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Personality cult is anti-democratic
Opinion

Personality cult is anti-democratic

Hari Jaisingh

During election time, the quality of leaders belonging to various parties surfaces clearly and sharply. Gone are the days of stalwarts of yesteryears. In their place, today we see a mushroom growth of small-minded leaders and their noisy competitive politics. The moot question is: are our present-day leaders going wrong in conducting the country’s and state affairs? How come we see this continuous state of drift in political management? Each leader, for that matter, puts self before party and the nation. Barring a few exceptions, we hardly see leaders of substance and principle. And those who are learned persons of wisdom, honesty and integrity are getting marginalized. We have seen this trend under the five years of Prime Minister Narendra Modi’s regime. I know this will never be accepted. But hard realities cannot be camouflaged.

I have nothing personally against P M Modi. He has a number of good points which helped him to catch the imagination of the people during 2014 poll campaign. Unfortunately, he has become the victim of his own follies. Perhaps, he is not aware of where and how he has gone wrong. I do not wish to go into the details of his plus and minus points. I might do that exercise after the outcome of the 2019 results gets known.

It is said that a society gets leaders it deserves. But taking into account 71 years of India’s polity, it is generally felt that the country probably deserved a better set of leaders at all levels than those who have so far presided over the political stage or were thrust upon simple folks of India.

Why is it so? Actually, the politics of expediency has been breeding opportunistic leaders who put the self before the greatest good of large sections of society. This is not a generalized statement but is based on a closer monitoring of the leader-and-the-led scenario. In fact, there has been a marked and steady deterioration in the quality of leadership for the past four decades or so.

I am raising these issues as a concerned Indian who is disturbed by increasing signs of polluted political culture. I do not wish to blame any individual or a political group for what we have been witnessing in Parliament and outside of it.

At play is the politics of negativism which is dividing our society between saffron-oriented Hindus and the rest. And we know that a democratic polity like ours cannot grow on healthy lines in such an atmosphere.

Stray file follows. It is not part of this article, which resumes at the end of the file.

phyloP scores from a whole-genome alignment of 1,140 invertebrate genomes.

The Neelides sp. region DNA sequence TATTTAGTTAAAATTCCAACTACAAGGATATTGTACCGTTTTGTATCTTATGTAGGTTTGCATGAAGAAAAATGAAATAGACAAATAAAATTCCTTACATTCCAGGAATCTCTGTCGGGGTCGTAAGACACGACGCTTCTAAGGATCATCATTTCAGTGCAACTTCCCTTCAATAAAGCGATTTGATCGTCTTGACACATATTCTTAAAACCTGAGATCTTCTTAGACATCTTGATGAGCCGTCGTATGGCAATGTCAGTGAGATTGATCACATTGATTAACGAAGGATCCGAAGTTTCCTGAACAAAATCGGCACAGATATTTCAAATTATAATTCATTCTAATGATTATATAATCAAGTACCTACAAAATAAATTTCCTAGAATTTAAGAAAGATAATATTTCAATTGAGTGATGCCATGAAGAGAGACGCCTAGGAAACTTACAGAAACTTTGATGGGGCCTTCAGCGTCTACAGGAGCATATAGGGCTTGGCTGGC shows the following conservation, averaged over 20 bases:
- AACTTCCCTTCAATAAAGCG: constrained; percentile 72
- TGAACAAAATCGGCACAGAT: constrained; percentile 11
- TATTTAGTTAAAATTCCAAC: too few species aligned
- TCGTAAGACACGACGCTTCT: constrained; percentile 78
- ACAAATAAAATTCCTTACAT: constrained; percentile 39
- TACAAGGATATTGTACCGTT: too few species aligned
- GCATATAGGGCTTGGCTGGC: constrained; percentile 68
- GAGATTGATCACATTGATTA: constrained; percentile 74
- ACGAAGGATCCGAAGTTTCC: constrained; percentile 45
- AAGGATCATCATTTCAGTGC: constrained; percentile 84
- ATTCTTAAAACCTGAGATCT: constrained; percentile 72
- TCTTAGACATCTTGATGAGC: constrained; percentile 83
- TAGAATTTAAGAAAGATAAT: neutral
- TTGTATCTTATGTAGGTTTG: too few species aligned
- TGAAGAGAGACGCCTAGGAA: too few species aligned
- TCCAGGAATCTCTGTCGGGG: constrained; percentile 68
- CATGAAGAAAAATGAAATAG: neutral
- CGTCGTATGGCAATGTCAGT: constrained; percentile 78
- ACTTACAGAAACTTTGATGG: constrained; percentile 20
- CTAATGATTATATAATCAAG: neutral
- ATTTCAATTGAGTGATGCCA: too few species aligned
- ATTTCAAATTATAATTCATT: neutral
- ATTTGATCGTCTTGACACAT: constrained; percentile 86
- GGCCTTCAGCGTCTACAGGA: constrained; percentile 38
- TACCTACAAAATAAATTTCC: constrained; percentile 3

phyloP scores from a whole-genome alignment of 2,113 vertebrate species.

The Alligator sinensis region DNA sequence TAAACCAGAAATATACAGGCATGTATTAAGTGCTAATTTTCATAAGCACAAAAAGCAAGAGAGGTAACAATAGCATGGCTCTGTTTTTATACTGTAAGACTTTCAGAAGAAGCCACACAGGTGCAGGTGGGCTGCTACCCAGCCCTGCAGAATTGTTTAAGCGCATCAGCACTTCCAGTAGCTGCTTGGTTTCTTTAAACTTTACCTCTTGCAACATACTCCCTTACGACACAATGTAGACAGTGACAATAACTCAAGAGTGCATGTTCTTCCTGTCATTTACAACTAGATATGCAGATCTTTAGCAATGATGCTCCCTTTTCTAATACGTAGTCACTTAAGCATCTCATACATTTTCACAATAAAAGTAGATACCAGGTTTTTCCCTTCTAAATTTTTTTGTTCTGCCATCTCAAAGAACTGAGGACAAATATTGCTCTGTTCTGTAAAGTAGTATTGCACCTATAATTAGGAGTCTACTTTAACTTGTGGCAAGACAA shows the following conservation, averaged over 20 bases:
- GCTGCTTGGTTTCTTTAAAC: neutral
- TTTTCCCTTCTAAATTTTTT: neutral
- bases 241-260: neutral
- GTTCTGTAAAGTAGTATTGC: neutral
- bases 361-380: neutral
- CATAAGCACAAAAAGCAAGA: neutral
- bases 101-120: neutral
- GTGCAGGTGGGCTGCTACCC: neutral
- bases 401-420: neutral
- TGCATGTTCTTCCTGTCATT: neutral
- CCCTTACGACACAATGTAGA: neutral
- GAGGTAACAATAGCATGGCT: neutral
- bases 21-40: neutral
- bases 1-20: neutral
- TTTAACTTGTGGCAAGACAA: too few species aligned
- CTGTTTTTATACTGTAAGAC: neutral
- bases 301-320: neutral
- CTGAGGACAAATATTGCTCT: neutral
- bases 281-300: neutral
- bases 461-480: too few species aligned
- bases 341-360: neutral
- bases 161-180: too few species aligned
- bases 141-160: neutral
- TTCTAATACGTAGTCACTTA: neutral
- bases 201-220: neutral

Looking around, India would appear to be a land of crises and infinitum. Multiple crises have brought the country to the verge of a politico-economic and social precipice. There is a crisis of character; A crisis of social and economic imbalances; A crisis of communal harmony; A crisis of poverty and deprivation; A crisis of caste and class; A crisis of quality education; A crisis of unemployment; A crisis of priorities.

A marked deterioration in the quality of leaders and legislators is very visible. For a developing polity like ours, this is a near-disaster. What is particularly disturbing is that no leader is concerned about this state of drift. With his gift of oratory, Prime Minister Narendra Modi seems to be the tallest of all leaders. But he is more obsessed with his image and self-projection. He has adopted a personalized cult which does not allow voices of dissent come to the fore.

In this context, it is worth recalling what L K Advani wrote in a blog. He said: “The Bharatiya Janata Party (BJP) has never regarded those who disagreed with it as anti-national”. The former Deputy Prime Minister and a founding member of the party was denied ticket to contest from Gandhinagar in Gujarat which elected him six times to the Lok Sabha. This is a pity.

“…In our conception of Indian nationalism, we have never regarded those who disagree with us politically as anti-national. The party has been committed to freedom of choice of every citizen at personal as well as political level”, Advani said in an apparent reference to statements from senior party leaders, including Prime Minister Narendra Modi, referring to the Opposition as anti-nationals.

What is not realized is that democratic institutions tend to decline and get eroded when undue emphasis is placed on personalities, the loyalty factor and self-promotion. We have witnessed such tendency during Indira Gandhi’s time. We have seen this trend during the past five years of the Modi regime.

In fact, we see too much stress on personalized leadership, and too little on institutions and their integrity and functional autonomy. This has given rise to arbitrariness and highly partisan and reckless intervention by political upstarts in the saffron brigade.

Much worse, this has led to a systematic neglect of the public realm and has generated an increasing tendency to treat power as a means of personal aggrandizement and as an instrument of patronage. In this setting, the polity gets petrified.

Indeed, institutional erosion in the face of massive challenges and rising expectations of young Indians is the basic crisis facing the country. Can we come out of this messy situation? The verdict of the 2019 poll should provide us an answer. Still, it cannot be said categorically. Of course, some of our youthful leaders look promising. We hope that they won’t be sucked into the system as it exists today. A lot will depend on enlightened citizens. They have to work hard to strengthen our secular, pluralistic and federal principles.

Simultaneously, micro movements and local expectations have to be given an adequate place in the present self-centred and insensitive system and wayward leadership.

The situation demands adjustment and proper understanding of changing ground realities in urban and rural India. Well, we have to wait and watch. Several unknown and unpredicted factors can shape Indian politics in the days to come.